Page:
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I was surfing for some recipes the other day and happened across what I thought was a nicely styled ordered list that used connecting dots to add a nifty touch to the display. I dug into their source code to see how it was done and how it could be repeated easily and came up with these solutions. The dots/lines will automatically stretch to the height of each list item.

First, here’s what it looks like so we know what we’re talking about:

  1. 1 Adipiscing elementum, turpis etiam ut porttitor augue arcu, est mid vut odio dignissim amet habitasse platea ac turpis lacus dolor, nunc, nec mid. Dictumst nec proin parturient sed dapibus urna! Tempor vel nec tincidunt sed magna, phasellus vel porta. Nisi dapibus ac ultrices cursus tincidunt hac eu et, diam odio, amet nec, vut elementum,
  2. 2Adipiscing elementum, turpis etiam ut porttitor augue arcu, est mid vut odio dignissim amet habitasse platea ac turpis lacus dolor, nunc, nec mid. Dictumst nec proin parturient sed dapibus urna! Tempor vel nec tincidunt sed magna, phasellus vel porta. Nisi dapibus ac ultrices cursus tincidunt hac eu et, diam odio, amet nec, vut elementum, Adipiscing elementum, turpis etiam ut porttitor augue arcu, est mid vut odio dignissim amet habitasse platea ac turpis lacus dolor, nunc, nec mid. Dictumst nec proin parturient sed dapibus urna! Tempor vel nec tincidunt sed magna, phasellus vel porta. Nisi dapibus ac ultrices cursus tincidunt hac eu et, diam odio, amet nec, vut elementum,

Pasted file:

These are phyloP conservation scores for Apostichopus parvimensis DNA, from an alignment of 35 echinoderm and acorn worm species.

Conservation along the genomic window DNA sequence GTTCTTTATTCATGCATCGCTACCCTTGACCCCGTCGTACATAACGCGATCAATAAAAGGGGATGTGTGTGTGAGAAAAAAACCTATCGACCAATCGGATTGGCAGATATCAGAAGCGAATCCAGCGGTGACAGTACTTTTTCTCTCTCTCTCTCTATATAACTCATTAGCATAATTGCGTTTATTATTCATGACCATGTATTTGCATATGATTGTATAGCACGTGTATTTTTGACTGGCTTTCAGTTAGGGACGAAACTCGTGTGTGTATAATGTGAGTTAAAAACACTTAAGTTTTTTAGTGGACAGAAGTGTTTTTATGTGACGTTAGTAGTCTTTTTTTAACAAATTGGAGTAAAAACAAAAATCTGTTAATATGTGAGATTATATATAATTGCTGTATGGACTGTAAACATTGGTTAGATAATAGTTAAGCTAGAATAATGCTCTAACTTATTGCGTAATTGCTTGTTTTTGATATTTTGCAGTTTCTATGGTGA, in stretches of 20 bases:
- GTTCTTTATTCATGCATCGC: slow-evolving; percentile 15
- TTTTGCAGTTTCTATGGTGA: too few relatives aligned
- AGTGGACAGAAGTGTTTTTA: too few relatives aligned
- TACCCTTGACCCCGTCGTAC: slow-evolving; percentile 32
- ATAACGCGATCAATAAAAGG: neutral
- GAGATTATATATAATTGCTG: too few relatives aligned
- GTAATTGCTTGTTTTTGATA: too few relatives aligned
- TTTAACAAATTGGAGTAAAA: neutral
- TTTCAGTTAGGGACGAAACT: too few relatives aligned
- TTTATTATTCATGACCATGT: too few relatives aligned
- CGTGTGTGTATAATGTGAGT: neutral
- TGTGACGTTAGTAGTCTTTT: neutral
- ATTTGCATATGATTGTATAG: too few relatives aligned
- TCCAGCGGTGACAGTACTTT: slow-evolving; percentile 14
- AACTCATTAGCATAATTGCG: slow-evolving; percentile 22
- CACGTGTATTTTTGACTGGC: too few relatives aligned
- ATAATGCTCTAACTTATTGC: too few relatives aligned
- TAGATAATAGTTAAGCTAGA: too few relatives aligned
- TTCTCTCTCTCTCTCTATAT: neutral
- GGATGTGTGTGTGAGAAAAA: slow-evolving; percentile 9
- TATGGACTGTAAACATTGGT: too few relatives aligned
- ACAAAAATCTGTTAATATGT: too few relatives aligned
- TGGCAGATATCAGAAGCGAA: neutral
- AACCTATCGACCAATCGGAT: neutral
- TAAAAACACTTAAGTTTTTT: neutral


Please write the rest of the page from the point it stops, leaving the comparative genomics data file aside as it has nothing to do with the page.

3. 3Adipiscing elementum, turpis etiam ut porttitor augue arcu, est mid vut odio dignissim

The HTML Code

This is one way to do it, using a wrapping div.

The CSS Code

This should be placed in your child theme stylesheet or similar location in order to make it a ‘global’ effect for all OL’s.

As you can see, we’ve instructed the OL’s within the div class “.dots-list” to create the dots and connecting lines as backgrounds. You could also skip the use of the actual div wrapper and, in Divi, assign the class name to the module you’re inserting the list into (typically it would be text module or possibly a blurb). I showed it this way so that anyone not using Divi could still apply the CSS directly with the use of the wrapping div.

Using It For Uniformed Lists

To adapt this to a regular UL all you need to do is remove the ‘span’ tags and the numbers from the HTML. Since the OL list CSS has told the numbers to not display ( list-style: none; removes the numbers ) we have manually added them back in using the ‘span’ tag which then allows the CSS to format their location and style. The other change necessary is in the CSS code where you reference OL, you would need to change that to UL. Like this:

Have Fun!

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